Excessive activation of the N-methyl-D-aspartate receptor (NMDAR) is a key event in excitotoxicity and largely responsible for neuronal cell death after brain ischemia. Specifically, NMDAR-mediated Ca2+ influx and K+ efflux have been linked to necrosis and apoptosis. NMDAR activities are inhibited by NR3A, a newly identified NMDAR subunit that is abundantly expressed in neonatal neurons but diminished in older cells with increased neuronal vulnerability to excitotoxicity. Whether NR3A contributes to the neonatal brain tolerance is an important but undetermined question. We hypothesize that NR3A expression in the developing brain plays an important neuroprotective role in preventing neuronal cell death induced by excitotoxic insults. NMDAR-associated neuronal death will be studied in wild type (WT) and NR3A-deficient (NR3A"'") cultured mouse cortical neurons, in HEK293 cells transfected with NR subunits, and in neonatal and adult ischemic stroke models of WT and NR3A"'" mice.
Specific Aim 1 will examine the inhibitory effects of NR3A expression on NMDA-induced membrane currents and excitotoxicity. Patch clamp experiments will examine a reduced voltage-dependent Mg2+ block of NMDAR by NR3A expression, and test the hypothesis that NR3A selectively attenuates the NMDA outward K+ (NMDA-K) current as a novel mechanism of NR3A-induced neuroprotection. Mild and severe NMDA insult-induced apoptotic and necrotic death will be examined in cultured cells expressing different levels of NR3A. Effects of NR3A on intracellular Ca2+ ([Ca2+]i), K+ ([K+]j), caspase activation, and their relationships to suppressed NMDA currents and cell death will be assessed.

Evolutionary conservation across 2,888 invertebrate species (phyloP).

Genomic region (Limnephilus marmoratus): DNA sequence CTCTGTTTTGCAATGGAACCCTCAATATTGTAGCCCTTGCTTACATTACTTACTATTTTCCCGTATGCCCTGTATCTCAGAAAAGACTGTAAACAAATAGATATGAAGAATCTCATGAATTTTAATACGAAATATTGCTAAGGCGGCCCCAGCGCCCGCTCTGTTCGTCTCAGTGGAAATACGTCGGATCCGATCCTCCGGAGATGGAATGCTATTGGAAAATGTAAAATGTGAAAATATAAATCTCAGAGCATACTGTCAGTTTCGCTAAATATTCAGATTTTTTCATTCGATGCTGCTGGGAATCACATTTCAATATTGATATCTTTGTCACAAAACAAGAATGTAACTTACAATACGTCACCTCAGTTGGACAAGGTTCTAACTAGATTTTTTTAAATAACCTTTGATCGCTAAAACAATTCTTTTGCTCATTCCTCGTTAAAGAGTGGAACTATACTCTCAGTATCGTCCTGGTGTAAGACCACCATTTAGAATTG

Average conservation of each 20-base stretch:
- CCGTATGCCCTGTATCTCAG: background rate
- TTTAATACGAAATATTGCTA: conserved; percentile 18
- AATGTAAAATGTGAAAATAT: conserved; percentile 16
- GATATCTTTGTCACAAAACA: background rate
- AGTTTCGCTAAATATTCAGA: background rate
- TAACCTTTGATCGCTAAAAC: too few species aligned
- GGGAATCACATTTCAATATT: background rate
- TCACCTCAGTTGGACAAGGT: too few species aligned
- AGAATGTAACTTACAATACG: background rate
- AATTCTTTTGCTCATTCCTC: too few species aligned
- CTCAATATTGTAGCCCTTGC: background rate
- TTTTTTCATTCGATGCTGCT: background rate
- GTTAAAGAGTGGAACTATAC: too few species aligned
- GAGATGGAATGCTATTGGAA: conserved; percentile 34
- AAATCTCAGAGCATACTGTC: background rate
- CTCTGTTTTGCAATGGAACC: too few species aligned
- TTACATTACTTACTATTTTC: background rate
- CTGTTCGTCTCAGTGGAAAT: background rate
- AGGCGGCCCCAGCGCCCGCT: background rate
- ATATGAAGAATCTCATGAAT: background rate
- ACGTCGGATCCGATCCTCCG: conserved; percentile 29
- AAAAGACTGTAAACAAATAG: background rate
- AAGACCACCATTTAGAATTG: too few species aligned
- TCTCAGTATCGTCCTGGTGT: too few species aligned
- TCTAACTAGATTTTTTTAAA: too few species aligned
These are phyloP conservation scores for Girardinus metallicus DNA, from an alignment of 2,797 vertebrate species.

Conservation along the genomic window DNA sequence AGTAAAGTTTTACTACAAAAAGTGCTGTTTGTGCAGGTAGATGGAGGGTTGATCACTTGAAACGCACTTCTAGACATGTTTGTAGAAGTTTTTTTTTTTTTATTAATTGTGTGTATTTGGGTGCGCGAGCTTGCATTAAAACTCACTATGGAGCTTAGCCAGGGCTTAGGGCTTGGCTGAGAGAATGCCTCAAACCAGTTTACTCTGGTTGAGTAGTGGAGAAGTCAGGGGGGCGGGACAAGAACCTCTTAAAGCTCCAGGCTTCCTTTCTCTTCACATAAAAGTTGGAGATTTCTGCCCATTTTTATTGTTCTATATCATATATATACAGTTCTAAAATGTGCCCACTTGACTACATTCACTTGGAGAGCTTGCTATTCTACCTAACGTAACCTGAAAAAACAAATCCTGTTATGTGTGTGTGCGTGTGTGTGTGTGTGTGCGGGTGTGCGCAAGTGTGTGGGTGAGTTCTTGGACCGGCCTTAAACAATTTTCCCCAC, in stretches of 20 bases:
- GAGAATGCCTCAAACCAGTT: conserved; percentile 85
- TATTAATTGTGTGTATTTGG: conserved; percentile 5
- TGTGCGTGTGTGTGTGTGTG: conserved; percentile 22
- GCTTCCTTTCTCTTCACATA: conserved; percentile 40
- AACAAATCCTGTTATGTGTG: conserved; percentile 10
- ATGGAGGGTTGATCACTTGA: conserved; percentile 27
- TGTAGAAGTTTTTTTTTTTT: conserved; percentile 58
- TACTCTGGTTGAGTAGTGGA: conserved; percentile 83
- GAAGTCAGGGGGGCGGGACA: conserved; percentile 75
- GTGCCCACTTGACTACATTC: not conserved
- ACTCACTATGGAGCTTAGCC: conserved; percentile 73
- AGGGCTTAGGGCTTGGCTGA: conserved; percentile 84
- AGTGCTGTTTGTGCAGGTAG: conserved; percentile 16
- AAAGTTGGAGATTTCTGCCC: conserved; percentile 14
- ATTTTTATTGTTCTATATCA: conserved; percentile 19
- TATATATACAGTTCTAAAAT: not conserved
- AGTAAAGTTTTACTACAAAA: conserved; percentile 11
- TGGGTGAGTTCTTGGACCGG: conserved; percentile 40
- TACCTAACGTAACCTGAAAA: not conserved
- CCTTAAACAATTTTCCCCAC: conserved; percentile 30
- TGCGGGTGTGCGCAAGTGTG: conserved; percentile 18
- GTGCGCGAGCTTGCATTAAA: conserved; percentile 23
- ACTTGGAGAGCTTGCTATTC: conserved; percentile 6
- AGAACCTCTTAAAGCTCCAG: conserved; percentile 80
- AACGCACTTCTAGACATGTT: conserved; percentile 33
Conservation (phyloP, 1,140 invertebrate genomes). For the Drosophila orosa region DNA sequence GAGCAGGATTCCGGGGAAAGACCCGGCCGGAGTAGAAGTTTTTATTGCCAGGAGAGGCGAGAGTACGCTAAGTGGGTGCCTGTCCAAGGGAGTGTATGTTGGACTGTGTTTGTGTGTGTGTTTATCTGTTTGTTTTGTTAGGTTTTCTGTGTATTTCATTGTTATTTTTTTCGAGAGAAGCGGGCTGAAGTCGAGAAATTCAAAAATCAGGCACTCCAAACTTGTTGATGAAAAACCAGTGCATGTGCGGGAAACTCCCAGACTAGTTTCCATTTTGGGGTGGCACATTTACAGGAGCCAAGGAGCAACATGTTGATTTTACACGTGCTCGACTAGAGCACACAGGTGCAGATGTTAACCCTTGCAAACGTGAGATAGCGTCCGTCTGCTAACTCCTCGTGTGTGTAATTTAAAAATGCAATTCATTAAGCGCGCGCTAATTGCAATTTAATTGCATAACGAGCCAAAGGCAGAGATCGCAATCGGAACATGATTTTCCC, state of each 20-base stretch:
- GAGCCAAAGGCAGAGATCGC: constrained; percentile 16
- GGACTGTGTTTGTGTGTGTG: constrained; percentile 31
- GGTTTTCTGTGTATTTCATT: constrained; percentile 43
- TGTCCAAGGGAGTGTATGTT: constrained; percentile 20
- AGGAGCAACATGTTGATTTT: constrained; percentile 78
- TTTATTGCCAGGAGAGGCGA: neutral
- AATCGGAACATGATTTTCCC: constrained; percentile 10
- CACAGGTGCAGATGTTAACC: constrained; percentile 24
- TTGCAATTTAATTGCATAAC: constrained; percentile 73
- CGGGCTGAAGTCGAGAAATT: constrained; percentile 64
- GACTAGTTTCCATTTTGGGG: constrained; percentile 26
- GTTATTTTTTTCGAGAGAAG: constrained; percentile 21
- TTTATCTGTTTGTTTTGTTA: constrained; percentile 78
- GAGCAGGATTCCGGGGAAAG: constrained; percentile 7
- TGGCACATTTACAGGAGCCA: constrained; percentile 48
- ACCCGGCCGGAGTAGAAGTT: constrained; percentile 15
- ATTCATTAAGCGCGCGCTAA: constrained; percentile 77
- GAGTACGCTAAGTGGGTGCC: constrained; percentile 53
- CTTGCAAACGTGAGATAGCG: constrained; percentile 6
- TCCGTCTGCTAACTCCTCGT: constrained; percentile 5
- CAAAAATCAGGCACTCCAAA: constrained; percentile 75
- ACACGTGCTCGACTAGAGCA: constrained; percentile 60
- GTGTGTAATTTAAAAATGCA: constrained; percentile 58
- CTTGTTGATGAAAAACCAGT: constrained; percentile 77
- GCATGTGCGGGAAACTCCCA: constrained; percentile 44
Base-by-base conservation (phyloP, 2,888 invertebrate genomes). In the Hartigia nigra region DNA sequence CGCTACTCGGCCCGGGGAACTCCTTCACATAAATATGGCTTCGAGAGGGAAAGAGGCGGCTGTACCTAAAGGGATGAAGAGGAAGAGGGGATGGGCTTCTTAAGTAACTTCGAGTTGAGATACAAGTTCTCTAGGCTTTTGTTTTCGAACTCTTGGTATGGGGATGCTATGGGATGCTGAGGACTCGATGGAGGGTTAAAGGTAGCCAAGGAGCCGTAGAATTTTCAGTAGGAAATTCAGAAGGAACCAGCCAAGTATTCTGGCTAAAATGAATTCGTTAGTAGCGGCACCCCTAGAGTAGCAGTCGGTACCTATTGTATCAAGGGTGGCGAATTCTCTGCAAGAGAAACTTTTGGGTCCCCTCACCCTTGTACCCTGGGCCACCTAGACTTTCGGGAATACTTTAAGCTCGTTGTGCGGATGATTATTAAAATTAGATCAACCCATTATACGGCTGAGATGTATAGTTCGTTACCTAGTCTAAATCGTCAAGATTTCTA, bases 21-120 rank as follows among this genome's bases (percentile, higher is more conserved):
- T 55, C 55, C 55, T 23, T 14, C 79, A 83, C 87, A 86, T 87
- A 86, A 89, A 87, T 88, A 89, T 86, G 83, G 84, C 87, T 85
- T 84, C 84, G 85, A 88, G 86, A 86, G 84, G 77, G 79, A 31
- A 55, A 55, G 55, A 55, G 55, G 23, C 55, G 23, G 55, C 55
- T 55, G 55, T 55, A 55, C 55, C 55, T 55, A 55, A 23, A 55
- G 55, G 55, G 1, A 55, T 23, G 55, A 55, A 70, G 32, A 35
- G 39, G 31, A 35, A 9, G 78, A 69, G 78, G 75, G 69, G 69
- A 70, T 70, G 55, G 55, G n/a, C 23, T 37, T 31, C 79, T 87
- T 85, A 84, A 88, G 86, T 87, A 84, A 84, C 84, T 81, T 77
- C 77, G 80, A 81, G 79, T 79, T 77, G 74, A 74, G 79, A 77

Specific Aim 2 will examine the neuroprotective effect of NR3A against hypoxia- and ischemia-induced cell death. The neonatal brain is more tolerant of hypoxic/ischemic injury than the adult brain, but the underlying mechanism is not well defined. The decline of NR3A expression during brain maturation parallels the weakening of tolerance. We will test the hypothesis that the high and low levels of NR3A expression correspond to the different ischemic tolerances of neonates and adults. The neuroprotective role of the NR3A subunit will be examined in hypoxia-induced cell death in vitro as well as in ischemic stroke models of WT and NR3A"'" mice. Based on the unique inhibitory effect of NR3A on NMDAR activities, its neuroprotective function in the developing brain is a logical but untested hypothesis. The investigation will provide novel evidence for an important endogenous self-defense mechanism which may underlie neonatal tolerance to brain ischemia. The findings from this investigation may also suggest a new strategy of receptor therapy in prevention and treatment of stroke.
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